Rock fishing: three rules for life

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Getting swept of the rocks is a terrifying and life threatening ordeal…even for anglers wearing life jackets (image: Scott Thomas).

APOLOGIES for the length of this one but at the risk of sounding preachy, I’m calling today’s fishing report “The rock fishing three rules for life”. If you can bear with me to the end you’ll discover why.

We were up before dawn on Sunday morning to arrive at a rock ledge just on sunrise. A run in tide, overcast conditions, no wind and the BOM forecasting a swell of under a metre. Good conditions all around! I’d fished this spot previously and had good success for drummer and snapper so hopes were high for a good day. I had tried to get back on a number of occasions but every time I was confronted with a swell of at least 1.5 m and decided it wasn’t the best option. But today was looking the goods. So I rigged up and watched the swell for a period of time while I waited for my mate to arrive. Mindful of the recent opt in by the local council for rock fishing life jacket regulations, I had a jacket with me and, knowing rangers to frequent the spot, I put it on. My mate arrived and we got the burley trail started. The plan was to fish in a deep swirling gutter running perpendicular to the ocean facing rocks that stood about 6 feet above the water below. The benefit of this was that the gutter had constant white water as the waves rushed into the crevice and held a good variety of fish. Fishing the gutter also meant you were at least a good 20 m back from the exposed ocean rock face so it had the safety benefit as well.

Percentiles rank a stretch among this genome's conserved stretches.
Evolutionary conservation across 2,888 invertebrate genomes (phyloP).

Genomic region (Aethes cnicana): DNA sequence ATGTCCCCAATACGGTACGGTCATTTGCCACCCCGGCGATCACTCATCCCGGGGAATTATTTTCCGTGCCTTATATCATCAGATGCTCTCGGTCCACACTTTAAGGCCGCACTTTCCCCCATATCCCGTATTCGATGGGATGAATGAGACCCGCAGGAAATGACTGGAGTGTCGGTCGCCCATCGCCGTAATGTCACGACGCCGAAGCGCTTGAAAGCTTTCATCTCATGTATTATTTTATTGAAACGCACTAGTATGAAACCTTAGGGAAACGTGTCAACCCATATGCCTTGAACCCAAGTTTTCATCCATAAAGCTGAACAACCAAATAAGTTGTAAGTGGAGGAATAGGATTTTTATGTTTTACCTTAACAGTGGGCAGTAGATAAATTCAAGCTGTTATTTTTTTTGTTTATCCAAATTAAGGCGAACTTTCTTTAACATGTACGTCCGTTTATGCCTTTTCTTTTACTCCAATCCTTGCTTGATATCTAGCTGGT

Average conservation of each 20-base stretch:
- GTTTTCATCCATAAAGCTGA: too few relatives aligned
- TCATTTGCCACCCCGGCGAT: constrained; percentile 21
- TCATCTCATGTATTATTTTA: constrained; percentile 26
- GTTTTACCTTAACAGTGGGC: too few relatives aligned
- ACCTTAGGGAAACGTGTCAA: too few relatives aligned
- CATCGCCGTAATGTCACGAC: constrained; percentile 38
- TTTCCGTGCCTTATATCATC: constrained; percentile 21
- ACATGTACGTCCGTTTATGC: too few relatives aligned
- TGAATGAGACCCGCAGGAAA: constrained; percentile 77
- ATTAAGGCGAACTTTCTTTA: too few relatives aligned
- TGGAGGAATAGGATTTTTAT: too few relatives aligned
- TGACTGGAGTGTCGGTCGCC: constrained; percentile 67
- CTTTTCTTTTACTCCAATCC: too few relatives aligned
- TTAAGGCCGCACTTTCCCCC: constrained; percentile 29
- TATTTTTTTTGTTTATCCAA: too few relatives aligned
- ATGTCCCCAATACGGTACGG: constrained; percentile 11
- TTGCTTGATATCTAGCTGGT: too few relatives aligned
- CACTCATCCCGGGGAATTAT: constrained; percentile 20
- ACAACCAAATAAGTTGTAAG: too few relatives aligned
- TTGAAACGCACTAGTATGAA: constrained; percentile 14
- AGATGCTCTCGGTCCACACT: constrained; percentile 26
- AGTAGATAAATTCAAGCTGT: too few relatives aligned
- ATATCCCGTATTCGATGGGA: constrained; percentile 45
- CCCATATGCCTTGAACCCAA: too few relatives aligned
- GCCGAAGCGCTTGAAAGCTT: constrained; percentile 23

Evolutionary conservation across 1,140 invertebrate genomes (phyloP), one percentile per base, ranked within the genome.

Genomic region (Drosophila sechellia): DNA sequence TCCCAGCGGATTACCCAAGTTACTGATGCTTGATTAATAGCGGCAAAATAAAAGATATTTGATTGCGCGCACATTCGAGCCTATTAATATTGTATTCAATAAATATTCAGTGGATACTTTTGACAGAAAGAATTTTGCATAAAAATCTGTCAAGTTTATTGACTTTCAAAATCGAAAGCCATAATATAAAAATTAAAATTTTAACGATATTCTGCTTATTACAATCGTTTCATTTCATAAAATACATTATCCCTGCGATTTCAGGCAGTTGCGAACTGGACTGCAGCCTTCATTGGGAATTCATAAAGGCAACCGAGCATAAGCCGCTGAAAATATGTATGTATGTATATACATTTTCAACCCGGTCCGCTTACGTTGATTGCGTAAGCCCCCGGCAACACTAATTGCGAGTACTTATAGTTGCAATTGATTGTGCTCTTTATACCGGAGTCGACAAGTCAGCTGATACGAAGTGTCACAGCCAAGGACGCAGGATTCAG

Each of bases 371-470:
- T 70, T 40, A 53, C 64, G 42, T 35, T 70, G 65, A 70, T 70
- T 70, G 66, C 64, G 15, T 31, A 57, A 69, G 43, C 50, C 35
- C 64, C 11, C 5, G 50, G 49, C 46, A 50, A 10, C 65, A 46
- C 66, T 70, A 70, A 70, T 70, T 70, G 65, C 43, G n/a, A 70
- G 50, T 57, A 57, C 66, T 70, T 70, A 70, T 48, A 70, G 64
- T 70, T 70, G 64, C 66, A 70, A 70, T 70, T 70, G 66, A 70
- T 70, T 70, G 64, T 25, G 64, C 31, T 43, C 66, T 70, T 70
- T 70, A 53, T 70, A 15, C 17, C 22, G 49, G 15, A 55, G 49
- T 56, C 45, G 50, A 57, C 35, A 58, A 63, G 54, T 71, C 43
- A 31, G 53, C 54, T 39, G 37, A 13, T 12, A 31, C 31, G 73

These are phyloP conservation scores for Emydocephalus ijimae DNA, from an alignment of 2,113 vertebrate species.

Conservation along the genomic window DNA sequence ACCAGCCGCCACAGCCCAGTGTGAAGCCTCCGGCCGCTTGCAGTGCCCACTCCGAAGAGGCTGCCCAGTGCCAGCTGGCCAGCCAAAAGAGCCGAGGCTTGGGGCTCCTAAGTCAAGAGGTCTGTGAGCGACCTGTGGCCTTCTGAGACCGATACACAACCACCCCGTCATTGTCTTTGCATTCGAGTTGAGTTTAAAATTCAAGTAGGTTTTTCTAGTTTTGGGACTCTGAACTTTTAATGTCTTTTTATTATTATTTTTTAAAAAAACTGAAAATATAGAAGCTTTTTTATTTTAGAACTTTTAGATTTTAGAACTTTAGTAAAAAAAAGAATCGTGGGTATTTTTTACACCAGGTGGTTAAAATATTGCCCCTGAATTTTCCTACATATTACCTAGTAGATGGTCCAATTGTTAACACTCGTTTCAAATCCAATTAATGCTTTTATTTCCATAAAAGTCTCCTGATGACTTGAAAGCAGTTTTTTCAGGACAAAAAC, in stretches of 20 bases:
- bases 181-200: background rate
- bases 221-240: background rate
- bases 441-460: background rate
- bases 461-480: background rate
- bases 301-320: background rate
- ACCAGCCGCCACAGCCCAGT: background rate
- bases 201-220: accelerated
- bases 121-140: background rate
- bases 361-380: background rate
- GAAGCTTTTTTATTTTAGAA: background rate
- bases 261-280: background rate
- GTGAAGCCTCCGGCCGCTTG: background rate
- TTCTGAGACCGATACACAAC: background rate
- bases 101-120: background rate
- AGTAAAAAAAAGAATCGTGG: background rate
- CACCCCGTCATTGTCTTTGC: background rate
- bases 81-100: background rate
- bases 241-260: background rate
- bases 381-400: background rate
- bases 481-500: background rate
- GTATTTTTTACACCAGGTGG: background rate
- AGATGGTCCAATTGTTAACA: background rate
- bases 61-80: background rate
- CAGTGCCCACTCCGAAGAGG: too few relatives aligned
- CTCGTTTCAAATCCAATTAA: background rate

We started fishing and within a short time we’d landed a couple of fat but slightly undersized drummer. Periodically, the breaking waves would send ankle deep water across the rock face as it drained into the gutter, but it was also becoming clear that the swell was a little more powerful than the forecast had led us to believe. The first sign was when a larger wave broke across the rock face and nearly sent our burly bucket tumbling from a higher rock into the gutter. In retrospect that was the sign to move, but the sign wasn’t heeded. Five minutes later I watched another set roll in. This one looked a little bigger and as it broke over the rock face the water was definitely higher than anything we’d seen before. It rolled towards me across the shelf and as it was upon me I realised this was going to be more of a problem than it had first appeared. Despite being 20 m back from where the wave first broke it arrived at my location around waist high. I’m no light weight and I was wearing rock spikes so I held against it for a brief moment but inevitably it managed to sweep my legs out from under me and on my side it dragged me across the rocks and into the gutter.